First Look! All-new Niner RLT 9 RDO is an adventure ready carbon gravel race bike

2017 Niner RLT RDO carbon fiber gravel race bike

2017 Niner RLT RDO carbon fiber gravel race bike

Sometimes Niner launches their carbon bikes first, sometimes their metal ones. But, eventually, most of their bikes end up offering both within a short time frame. Except the RLT. It debuted all the way back in 2013 as an alloy model, then gained a steel sibling in 2015. Now, finally, in 2017 we get the RLT 9 RDO, a top-end carbon fiber model using their Carbon Compaction process to produce a light, fast and comfortable do-it-all drop bar bike that’s tested to mountain bike standards.

The RLT 9 RDO also brings new features you’ll soon see on other models, tweaked geometry from the alloy version and this amazing limited edition Ultegra Di2 model with ENVE AR wheels…

2017 Niner RLT RDO carbon fiber gravel race bike

The key differences between this carbon RDO model and the alloy original are shorter chainstays, lower bottom bracket, and steeper head tube to give it a more performance oriented ride. We’re talking minimal changes, a millimeter here and there, but they add up.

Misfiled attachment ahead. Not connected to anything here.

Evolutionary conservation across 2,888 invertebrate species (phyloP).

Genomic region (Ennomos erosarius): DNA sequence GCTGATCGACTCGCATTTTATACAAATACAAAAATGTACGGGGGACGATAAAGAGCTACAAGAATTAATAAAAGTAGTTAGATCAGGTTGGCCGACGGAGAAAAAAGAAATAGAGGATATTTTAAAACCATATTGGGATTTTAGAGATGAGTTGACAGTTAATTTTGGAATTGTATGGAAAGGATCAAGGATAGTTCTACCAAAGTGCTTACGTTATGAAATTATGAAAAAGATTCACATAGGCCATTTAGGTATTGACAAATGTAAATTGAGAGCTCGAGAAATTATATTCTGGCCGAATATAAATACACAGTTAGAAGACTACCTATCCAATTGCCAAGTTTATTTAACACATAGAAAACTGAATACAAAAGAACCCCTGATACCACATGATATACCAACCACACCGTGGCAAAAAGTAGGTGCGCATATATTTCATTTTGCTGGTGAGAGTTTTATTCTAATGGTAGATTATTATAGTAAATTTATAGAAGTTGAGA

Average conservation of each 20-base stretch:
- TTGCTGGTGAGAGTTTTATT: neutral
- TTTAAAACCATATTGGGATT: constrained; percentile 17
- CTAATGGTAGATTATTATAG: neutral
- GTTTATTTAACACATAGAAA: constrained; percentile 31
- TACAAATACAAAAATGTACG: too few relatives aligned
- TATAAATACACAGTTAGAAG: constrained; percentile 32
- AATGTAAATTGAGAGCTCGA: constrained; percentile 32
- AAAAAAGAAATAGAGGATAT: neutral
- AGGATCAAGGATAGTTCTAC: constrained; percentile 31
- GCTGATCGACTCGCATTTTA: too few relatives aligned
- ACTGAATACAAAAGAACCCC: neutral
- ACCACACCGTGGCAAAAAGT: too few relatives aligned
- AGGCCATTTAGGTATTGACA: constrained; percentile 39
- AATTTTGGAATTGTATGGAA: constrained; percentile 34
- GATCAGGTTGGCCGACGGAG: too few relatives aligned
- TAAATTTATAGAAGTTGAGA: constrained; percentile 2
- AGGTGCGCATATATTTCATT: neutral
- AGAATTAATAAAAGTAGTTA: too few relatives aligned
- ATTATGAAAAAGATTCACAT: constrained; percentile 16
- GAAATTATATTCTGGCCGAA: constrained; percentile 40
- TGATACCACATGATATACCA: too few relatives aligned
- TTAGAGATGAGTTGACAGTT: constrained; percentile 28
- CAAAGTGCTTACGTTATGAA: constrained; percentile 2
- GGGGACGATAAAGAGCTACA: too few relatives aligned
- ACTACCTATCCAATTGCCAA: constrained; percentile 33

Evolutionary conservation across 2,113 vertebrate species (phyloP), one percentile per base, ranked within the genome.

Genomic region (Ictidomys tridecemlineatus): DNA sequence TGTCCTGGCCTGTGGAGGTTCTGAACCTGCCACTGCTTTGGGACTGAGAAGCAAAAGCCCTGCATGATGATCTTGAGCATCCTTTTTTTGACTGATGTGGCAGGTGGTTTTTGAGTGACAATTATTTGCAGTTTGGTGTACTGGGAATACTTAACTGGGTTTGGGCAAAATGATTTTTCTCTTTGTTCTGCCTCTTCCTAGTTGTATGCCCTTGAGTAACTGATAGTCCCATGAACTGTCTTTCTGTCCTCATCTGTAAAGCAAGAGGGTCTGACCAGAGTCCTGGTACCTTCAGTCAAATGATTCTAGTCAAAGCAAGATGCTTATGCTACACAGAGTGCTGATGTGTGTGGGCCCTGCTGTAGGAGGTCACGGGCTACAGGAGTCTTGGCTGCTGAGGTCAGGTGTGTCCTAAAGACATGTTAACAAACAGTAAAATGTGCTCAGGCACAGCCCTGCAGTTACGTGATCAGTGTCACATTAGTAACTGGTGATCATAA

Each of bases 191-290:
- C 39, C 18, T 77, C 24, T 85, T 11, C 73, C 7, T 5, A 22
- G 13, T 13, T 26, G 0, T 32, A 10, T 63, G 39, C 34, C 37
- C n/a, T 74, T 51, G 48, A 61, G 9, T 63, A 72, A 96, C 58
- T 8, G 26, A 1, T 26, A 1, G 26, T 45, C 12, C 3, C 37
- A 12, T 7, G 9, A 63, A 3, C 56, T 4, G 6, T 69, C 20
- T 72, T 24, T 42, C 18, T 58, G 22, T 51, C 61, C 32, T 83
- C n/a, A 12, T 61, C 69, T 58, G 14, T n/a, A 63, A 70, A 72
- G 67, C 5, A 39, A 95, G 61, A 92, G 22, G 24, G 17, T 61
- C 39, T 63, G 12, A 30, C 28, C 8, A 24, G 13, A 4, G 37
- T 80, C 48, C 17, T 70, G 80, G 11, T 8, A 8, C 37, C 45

2017 Niner RLT RDO carbon fiber gravel race bike

They also lowered the top tube slope more, which created a shorter seat tube to expose more seatpost to enhance comfort. Longer post extension typically means better compliance since the post is more likely to flex, which is enabled thanks to their newer RDO 27.2mm setback seatpost:

2017 Niner RLT RDO carbon fiber gravel race bike

2017 Niner RLT RDO carbon fiber gravel race bike

Up front, the headtube gets shaping similar to their AIR 9 RDO, which makes it torsionally stiff enough to keep it tracking true on the rough stuff.

A huge first for Niner that starts with this bike is full length internal guide tubes for housing so it slides into the down tube and pops out of a hatch on the underside of the BB (or reverse, actually, so you’d start from the back of the chainstay for this particular model). Look for that feature to trickle into all carbon Niners as they’re revised. This one has routing for front and rear derailleurs and rear brake hose. The front brake hose runs outside the fork leg.

2017 Niner RLT RDO carbon fiber gravel race bike

It’s also their first bike with flat mount brakes, designed around a 140mm rear rotor.

2017 Niner RLT RDO carbon fiber gravel race bike

Up front, the rotor mount is slightly recessed for a very clean look. The bikes will all ship with stealth Maxle front and rear thru axles to tidy up the other side, too (our test bike was shipped with a standard Maxle on the fork).

2017 Niner RLT RDO carbon fiber gravel race bike

The AIR 9 RDO’s tube shaping is also mimicked at the downtube, keeping all of the power transfer sections stiff. The PFBB30 bottom bracket shell is EBB compatible, letting you set it up as a single speed with their Biocentric 30.

2017 Niner RLT RDO carbon fiber gravel race bike